Italian manufacturer, Durst, is well known for its advanced printing and ink technologies and now it has used its expertise to develop a range of air disinfection systems that it says irradiates infectious aerosols, viruses and germs in indoor environments.
The UVC-R Air Disinfection System can also be personalised in such a way thanks to Durst’s printing technologies that the units can appear as art works in any number of environments from banks, school class rooms, museums and office buildings.
To watch Durst Group CEO Christoph Gamper discuss the new system in a short 15 minute video, please click here.
The UVC-R Air Disinfection System operates by effectively sucking air from within rooms into an antiviral membrane where it is cleansed with irradiated UV-C light before the disinfected air is then released back into the room through an air outlet.
The devices also are whisper quiet creating a typical noise level of 25 dB (A).
Durst co-owner and CEO Christoph Gamper launched the new range in an online presentation last week and said the technology builds on the company’s community masks that it began to produce in April when the scale of COVID-19 was fully realised.
“We checked the efficiency of the UV-C sources in our laboratories and analysed the ideal exposure time and volumetric flow,” Gamper said.
“An external laboratory for medical technology and disinfectants in Germany is currently in the process of verifying our results. At the same time, the efficiency of the Durst UVC-R is tested in real mode with “pseudoviruses” or so-called bacteriophages.”
How the UVC-R Air Disinfection System was devised
To come up with this new technology, Durst Labs studied the main transmission paths and descent rates of droplets and aerosols that transport virus-containing liquid particles. The effectiveness of countermeasures with continuous air exchange and UV irradiation were also measured.
The end result was the Durst UVC-R system which combines both air exchange and UV irradiation in one system, effectively reducing infectious aerosols, viruses and germs in indoor environments. Through an antiviral membrane, the room air is led into a clos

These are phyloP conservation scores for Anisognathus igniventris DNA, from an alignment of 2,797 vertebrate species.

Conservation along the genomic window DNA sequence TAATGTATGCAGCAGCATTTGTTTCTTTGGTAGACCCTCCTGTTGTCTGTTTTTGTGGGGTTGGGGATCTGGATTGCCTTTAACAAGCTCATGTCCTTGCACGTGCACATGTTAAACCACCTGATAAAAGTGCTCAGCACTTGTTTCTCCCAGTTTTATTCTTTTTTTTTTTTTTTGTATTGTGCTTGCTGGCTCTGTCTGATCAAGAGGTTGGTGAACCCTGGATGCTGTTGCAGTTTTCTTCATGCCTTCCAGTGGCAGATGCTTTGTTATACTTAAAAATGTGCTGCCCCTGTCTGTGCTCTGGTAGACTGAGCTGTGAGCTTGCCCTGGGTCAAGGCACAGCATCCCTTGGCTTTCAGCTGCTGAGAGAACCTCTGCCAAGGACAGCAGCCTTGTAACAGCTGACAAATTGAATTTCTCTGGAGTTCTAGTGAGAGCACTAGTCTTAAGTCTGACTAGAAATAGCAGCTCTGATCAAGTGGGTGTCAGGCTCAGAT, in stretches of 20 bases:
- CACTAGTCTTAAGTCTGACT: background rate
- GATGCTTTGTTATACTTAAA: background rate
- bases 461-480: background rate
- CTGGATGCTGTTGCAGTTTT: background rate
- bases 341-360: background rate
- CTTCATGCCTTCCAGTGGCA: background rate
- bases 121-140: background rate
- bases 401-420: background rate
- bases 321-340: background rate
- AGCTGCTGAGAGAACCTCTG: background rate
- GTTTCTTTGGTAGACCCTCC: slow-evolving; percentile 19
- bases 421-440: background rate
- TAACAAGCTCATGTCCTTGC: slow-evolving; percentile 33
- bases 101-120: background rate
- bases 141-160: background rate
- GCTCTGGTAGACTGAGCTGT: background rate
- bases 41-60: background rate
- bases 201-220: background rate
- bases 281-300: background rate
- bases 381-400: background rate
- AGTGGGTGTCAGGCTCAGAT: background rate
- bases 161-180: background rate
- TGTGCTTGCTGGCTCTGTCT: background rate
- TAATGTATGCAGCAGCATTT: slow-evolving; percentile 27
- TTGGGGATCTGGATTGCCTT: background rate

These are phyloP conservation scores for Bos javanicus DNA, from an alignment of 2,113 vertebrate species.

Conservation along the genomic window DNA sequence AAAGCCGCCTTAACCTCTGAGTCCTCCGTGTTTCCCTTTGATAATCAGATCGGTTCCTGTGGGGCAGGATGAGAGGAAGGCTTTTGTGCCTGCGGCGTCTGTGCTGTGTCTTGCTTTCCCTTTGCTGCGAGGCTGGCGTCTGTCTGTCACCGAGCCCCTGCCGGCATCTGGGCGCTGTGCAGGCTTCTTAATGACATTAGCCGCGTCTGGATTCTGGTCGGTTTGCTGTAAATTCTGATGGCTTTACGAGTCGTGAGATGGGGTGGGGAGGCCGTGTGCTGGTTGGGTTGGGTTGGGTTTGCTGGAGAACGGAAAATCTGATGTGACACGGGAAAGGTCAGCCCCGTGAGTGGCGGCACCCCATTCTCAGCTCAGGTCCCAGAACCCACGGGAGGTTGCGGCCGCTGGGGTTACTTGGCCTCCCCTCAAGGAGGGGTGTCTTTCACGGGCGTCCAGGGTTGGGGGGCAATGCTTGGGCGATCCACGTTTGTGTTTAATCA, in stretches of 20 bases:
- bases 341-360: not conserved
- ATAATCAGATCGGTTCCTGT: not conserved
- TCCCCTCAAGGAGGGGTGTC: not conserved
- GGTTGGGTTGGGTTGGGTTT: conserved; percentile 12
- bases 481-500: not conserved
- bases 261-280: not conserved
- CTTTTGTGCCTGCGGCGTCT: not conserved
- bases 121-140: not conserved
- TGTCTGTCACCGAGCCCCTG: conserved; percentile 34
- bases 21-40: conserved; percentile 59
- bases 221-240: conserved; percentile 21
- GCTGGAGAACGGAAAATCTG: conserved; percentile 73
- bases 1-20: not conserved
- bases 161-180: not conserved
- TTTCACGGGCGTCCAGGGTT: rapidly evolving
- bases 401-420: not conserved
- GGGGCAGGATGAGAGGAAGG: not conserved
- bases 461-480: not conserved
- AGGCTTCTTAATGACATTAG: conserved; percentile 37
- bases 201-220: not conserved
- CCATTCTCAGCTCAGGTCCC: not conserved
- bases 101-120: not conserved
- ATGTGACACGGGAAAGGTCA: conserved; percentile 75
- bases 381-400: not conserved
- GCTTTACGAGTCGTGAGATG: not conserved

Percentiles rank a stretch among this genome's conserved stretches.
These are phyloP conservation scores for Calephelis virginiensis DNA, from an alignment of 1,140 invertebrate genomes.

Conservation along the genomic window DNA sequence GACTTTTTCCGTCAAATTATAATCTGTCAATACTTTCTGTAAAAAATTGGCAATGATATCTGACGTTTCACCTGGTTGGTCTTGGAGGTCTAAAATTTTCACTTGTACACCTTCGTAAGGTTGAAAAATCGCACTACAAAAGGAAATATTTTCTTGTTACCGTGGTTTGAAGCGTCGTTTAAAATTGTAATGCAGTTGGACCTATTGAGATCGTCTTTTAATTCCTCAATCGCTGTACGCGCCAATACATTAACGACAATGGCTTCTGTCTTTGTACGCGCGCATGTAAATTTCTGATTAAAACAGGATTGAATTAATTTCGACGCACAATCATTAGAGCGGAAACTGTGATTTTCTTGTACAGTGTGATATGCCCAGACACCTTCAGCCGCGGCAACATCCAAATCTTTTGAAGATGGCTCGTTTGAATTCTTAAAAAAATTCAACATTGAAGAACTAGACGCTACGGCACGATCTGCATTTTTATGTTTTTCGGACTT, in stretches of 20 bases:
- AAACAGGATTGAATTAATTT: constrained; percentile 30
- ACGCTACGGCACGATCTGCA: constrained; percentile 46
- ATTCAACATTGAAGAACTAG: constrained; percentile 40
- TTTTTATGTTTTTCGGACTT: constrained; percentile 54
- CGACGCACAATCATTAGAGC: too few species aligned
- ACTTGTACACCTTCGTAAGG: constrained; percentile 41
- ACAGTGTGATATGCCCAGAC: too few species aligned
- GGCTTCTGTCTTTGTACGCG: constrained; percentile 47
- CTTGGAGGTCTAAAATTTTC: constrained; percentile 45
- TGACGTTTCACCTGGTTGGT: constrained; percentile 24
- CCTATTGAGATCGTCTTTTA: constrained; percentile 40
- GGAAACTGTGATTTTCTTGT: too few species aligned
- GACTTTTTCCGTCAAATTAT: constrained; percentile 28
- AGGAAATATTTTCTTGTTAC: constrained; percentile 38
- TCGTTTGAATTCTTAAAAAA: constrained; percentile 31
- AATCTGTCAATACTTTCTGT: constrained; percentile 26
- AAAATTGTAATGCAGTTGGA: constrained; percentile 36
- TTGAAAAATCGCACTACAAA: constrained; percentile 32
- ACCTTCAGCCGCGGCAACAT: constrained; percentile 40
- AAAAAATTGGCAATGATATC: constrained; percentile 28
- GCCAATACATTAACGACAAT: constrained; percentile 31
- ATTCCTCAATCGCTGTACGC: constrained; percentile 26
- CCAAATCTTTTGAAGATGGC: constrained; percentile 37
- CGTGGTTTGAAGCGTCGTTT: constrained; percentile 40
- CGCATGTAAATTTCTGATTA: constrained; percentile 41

ed system and irradiated with UV-C light.
The disinfected air is continuously released back into the room through an air outlet.
Special features of the Durst UVC-R
- Closed, radiation-protected chambers with high-performance UV-C modules in airflow-optimized and mirrored channels.
- Generation of ozone-free UV-C radiation with a wavelength of 254 nanometers.
- Suction nozzles over the entire surface on both sides of the system at the level of the aerosol origin
- Antiviral coating of the membrane surface.
- Whisper-quiet with a typical noise level of 25 dB (A).
The UVC-R’s centre disinfection zone measures 4 by 4 by 2.5 metres but Durst says no specific statement about square metres or volume size can be given as a general answer in terms of efficiency, as the efficiency depends on many factors including temperature, air flows in the room, ceiling height and number of people etc.
But Durst does provide the following example for efficiency: four people sit at a table and are surrounded by a volume of eight m³. Each person inhales and exhales about 0.5 m³ of air per hour, a total of 2 m³. Durst UVC-R disinfects 12.5 times this volume or 25 m³ in 15 minutes and 50 times the breathing volume of 4 people or 100 m³ in one hour.
If the UVC-R is placed in a larger room, a constant mixing of the room air around the disinfection center is taking place, which means that by the permanent release of purified air the viral load is reduced even outside the central zone.
“We see in Durst UVC-R not only a preventive measure to reduce the viral loads,” Gamper said.
“Together with the South Tyrolean industrial designer Christian Zanzotti we have developed a portfolio, that can harmoniously be integrated into many interior concepts.
Furthermore, the anti-viral coated membrane can be personalized with our digital printing systems.”
The units are now available for pre-order on www.durst-group.com/uvcr.
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